Debate League Teaching Students The Power Of Their Own Voice

Debate, at least the way most of us think of it, is a tool used to change someone’s mind.

This story, though, is about debate being used to change peoples’ lives, just like it did for Dmitri Seals and Shauntrice Martin. Although each in very different ways.

For Seals, it happened during an interview for his very first teaching job.

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Brian Bostrom

“The principal called me into his office at the end of the interview day and he was like, hey, you're teaching these four classes and you're the debate coach,” Seals said.

“And so that was my introduction to debate.”


For Martin, introduced to debate in college, the change happened when she realized she could win fights with her words and not her fists, which she admits, she had done many times in the past.

“That’s the point where I was like, oh my gosh, I can do this for life. This is really great,” Martin said.

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From such different beginnings, though, Seals and Martin have now found themselves in the same place: running the recently-formed Silicon Valley Urban Debate League. Seals is the Executive Director, Martin is the league’s Program Director.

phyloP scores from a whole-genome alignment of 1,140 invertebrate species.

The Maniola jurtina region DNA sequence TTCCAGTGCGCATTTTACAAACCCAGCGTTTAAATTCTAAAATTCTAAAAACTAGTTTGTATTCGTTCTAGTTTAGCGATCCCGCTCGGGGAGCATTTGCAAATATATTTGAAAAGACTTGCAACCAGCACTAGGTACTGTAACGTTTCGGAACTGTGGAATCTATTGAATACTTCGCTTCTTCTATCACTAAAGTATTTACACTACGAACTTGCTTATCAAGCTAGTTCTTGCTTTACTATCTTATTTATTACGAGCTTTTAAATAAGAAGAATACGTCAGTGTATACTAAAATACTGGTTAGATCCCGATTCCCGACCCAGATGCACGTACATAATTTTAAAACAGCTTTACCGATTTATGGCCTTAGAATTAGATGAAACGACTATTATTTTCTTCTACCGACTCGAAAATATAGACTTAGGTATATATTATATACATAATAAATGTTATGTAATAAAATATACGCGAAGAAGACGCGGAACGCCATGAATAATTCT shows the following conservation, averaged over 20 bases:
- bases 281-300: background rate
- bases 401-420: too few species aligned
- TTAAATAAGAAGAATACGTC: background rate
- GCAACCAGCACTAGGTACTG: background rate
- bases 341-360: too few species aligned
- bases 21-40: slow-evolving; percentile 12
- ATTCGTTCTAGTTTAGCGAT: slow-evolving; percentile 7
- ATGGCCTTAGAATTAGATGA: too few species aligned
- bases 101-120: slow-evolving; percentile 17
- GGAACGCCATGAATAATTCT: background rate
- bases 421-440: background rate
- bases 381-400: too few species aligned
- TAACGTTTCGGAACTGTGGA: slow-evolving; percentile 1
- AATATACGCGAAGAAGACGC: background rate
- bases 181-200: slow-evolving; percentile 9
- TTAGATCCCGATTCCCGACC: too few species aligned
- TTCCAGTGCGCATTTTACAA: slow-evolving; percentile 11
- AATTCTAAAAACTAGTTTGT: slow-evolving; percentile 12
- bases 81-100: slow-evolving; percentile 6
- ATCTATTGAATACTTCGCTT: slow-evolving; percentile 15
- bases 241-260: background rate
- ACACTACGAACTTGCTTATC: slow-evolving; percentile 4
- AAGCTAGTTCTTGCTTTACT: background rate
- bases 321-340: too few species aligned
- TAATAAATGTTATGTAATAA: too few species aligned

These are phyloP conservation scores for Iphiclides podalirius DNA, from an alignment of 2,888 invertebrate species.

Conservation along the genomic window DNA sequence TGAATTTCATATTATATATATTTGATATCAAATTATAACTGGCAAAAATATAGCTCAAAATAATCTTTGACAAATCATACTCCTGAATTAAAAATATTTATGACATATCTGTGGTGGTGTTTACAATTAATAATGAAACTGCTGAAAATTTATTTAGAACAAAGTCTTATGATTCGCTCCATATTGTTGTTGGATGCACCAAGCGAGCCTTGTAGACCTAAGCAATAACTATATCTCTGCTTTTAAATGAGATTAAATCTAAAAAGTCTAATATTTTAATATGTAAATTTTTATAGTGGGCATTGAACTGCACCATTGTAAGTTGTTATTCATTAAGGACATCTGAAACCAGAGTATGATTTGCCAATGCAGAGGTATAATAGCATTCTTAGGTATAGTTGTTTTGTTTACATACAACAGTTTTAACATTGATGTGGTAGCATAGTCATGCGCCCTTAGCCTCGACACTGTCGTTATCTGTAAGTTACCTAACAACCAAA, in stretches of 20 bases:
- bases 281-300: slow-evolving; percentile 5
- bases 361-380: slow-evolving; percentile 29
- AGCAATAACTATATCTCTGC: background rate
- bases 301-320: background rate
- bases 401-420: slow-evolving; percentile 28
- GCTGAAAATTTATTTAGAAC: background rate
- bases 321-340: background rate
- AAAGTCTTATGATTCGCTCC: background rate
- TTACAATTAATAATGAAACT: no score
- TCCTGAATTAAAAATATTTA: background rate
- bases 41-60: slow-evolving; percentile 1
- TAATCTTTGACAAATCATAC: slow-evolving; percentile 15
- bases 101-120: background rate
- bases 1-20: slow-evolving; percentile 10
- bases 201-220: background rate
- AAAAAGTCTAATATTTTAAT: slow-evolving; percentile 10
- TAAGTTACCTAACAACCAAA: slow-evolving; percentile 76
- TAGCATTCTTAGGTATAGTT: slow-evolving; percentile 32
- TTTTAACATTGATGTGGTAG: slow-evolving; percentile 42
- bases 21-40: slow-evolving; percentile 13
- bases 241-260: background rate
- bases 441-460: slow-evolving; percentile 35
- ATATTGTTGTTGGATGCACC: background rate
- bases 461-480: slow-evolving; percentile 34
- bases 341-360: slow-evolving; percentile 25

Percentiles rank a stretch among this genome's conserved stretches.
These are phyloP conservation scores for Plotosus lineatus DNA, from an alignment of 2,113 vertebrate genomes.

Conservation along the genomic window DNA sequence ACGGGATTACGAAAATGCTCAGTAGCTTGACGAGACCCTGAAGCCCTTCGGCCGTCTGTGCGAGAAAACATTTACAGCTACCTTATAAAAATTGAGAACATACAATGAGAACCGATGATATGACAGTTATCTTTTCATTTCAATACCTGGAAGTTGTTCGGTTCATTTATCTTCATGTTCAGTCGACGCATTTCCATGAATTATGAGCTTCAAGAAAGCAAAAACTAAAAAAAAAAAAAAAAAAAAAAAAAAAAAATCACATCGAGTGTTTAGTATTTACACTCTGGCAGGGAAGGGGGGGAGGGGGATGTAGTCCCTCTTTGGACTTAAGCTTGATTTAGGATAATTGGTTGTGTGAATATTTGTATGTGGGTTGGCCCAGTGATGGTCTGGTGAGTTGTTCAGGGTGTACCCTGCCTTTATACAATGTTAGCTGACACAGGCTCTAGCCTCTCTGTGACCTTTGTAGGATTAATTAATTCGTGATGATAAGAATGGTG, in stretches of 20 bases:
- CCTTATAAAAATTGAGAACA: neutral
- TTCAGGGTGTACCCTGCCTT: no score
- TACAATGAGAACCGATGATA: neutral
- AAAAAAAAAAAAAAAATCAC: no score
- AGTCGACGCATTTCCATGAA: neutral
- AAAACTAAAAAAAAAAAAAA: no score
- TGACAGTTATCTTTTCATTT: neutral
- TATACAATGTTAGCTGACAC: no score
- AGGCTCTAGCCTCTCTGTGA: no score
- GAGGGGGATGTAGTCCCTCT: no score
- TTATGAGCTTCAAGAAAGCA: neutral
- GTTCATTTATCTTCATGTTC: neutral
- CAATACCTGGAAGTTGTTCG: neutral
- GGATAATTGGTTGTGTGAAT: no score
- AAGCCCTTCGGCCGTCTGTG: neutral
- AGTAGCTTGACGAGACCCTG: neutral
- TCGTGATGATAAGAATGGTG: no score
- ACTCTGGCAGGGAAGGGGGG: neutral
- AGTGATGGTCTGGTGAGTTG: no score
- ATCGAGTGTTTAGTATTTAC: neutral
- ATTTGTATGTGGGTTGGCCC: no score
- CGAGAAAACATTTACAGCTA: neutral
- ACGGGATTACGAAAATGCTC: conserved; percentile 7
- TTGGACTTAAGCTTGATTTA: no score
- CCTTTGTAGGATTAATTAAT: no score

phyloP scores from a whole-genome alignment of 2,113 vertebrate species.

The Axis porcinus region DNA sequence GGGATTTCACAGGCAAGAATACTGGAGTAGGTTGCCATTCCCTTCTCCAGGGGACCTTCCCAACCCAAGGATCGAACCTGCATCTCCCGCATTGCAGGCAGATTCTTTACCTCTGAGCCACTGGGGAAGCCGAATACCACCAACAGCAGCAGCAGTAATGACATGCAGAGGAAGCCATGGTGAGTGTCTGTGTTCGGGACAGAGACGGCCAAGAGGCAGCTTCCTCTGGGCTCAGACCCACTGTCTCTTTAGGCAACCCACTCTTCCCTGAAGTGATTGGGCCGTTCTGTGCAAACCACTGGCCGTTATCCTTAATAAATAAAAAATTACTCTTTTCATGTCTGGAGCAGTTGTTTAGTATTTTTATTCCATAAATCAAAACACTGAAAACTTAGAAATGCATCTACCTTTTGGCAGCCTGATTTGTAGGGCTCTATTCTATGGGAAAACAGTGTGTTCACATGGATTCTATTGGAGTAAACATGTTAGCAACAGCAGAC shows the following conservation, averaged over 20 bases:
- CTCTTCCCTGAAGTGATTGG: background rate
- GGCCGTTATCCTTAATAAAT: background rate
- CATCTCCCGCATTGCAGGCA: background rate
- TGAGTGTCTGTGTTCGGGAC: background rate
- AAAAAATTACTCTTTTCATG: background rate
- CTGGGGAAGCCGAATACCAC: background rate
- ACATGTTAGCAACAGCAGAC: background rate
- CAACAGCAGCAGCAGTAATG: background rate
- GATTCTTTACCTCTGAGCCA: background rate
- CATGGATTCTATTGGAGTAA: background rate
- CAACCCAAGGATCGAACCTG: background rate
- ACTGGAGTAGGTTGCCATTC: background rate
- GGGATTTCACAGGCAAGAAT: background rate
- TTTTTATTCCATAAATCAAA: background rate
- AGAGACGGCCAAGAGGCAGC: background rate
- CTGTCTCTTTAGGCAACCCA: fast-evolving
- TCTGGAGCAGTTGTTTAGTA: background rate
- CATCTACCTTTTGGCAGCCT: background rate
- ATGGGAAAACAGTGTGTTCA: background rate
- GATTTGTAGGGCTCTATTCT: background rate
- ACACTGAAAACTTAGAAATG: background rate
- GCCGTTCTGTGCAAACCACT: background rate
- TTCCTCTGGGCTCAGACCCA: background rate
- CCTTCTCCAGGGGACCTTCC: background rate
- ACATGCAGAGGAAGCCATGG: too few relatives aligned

The league helps organize debate classes and competitions for students at low-income, high-poverty schools that often have no tradition of debate. They have signed up five schools on the Peninsula and South Bay so far with more on a waiting list.

“One of the things we're really trying to do is enable young people who are kind of at the bottom of the social ladder to have the skills and the encouragements not only to climb up for themselves, but to heal the whole system as they do,” Seals said.

The first step in achieving that, Seals and Martin say, is convincing the students they not only a have a voice, but one that matters. Something, they say, many of the students they encounter are not used to hearing.

“Seeing them take on their power and realize, oh my gosh, I'm brilliant, now I can change something, is something I love about this job,” Martin said.

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Martin says she has seen it happen many times with students who are new to debate in the past. It is something she has seen most recently happen to East Palo Alto Phoenix Academy sophomore Blanca Valencia.
“It gives me the motivation and the voice to advocate for my people and myself,” Valencia said.

Valencia walked away with multiple awards from the most recent debate championships. And a new-found confidence that words can make a difference. Especially hers.

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